Normal? It Shouldn’t Be.

Teens Sleeping Habits Questioned


Ana Serratos, staff

8 hours of sleep might sound like an unknown concept to most teenagers. In fact, sometimes getting even 5 hours of sleep is difficult. This may be caused by excessive amounts of homework, procrastinating, studying for a test, insomnia, stress, etc.

According to a study published in The Journal of Adolescent Health, about 8% of US high school students sleep the recommended hours. There are several factors that can explain the common sleep deprivation including biology, technology and societal expectations.

Besides hormonal changes, teenagers also experience changes in the production of melatonin, the sleep hormone. They tend to be in a different time zone than other people, which helps explain why they seem to be very awake at midnight, but somehow could sleep until 12 or 1pm.

Moreover, technology has dramatically contributed to the sleep deprivation in teens. Not only are Instagram, Snapchat, TikTok and YouTube distractions keeping teens up late, but also the light given off by electronic devices that is causing this. This light emitted is called blue light and when it hits receptors in the eye, those receptors send a signal to the brain that inhibits the production of melatonin, therefore preventing kids from feeling tired.

“Sometimes when I don’t have much homework but I end up staying late anyways because I’m on my phone,” says junior Johanna Diez.

Finally, homework seems to be the primary reason why teenagers go to sleep so late these days. Most of the time, a high school student would consider himself or herself lucky if they go to bed at 12:30. Parents are forced to be torn between making their kids go to sleep and encouraging them to finish their homework no matter of how long it takes.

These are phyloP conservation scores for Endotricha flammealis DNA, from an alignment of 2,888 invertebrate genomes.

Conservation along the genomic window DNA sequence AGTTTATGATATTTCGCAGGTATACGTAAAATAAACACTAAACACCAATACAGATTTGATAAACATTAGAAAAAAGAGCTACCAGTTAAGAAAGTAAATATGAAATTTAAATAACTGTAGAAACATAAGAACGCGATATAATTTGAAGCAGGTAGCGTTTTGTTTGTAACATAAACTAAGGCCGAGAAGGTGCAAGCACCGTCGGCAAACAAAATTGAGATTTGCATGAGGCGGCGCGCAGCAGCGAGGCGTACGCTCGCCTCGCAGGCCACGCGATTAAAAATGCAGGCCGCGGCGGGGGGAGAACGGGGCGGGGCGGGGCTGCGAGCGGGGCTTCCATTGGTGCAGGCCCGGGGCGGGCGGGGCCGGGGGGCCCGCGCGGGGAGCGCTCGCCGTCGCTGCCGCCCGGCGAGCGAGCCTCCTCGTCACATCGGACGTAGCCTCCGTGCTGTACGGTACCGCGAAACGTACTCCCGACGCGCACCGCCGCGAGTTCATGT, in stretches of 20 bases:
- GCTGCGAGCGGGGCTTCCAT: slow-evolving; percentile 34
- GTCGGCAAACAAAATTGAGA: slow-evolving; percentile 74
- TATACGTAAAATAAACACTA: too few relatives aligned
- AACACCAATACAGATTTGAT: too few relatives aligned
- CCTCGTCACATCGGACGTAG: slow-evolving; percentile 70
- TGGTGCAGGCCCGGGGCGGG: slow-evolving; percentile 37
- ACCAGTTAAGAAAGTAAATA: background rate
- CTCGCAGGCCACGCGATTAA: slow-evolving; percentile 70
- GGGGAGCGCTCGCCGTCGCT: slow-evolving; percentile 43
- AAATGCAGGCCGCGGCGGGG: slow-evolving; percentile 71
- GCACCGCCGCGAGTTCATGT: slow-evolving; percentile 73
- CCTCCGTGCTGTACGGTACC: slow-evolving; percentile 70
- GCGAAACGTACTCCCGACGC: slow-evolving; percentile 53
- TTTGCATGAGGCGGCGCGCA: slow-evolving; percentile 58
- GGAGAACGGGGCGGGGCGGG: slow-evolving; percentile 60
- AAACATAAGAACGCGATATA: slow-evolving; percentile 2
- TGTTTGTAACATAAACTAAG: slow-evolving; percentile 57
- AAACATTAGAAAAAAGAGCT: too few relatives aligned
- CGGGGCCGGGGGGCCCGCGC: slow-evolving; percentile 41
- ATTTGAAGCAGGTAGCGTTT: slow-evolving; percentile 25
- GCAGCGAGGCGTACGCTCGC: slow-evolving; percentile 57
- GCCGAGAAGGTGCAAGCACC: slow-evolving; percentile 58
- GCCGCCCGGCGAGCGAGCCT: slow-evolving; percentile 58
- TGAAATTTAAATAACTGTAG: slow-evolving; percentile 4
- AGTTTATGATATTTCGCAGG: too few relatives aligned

“Most days I go to sleep at 1:00-1:30 and I think that as I get older this will only be later,” junior Victoria Avila said.

While it is true that many teens have a procrastination and time management problem, today’s culture values activity over sleep. It is encouraged to do a lot of extracurricular activities and service events and, unfortunately, there are not enough hours in a day to do all of these activities. Consequently, this causes a teenagers schedule to be overpacked, facilitating sleep deprivation.

“Volunteering, sports, tutoring, school all keep me extremely busy and it’s sometimes impossible to go sleep early,” junior Isabella Gonzalez said.

Given that half of American teens live with chronic sleep deprivation, it is critical that parents and teachers don’t fail to notice how much it affects their overall health. The sleep deprivation many young people experience should not be considered something normal. Instead, it is a problem that should be addressed.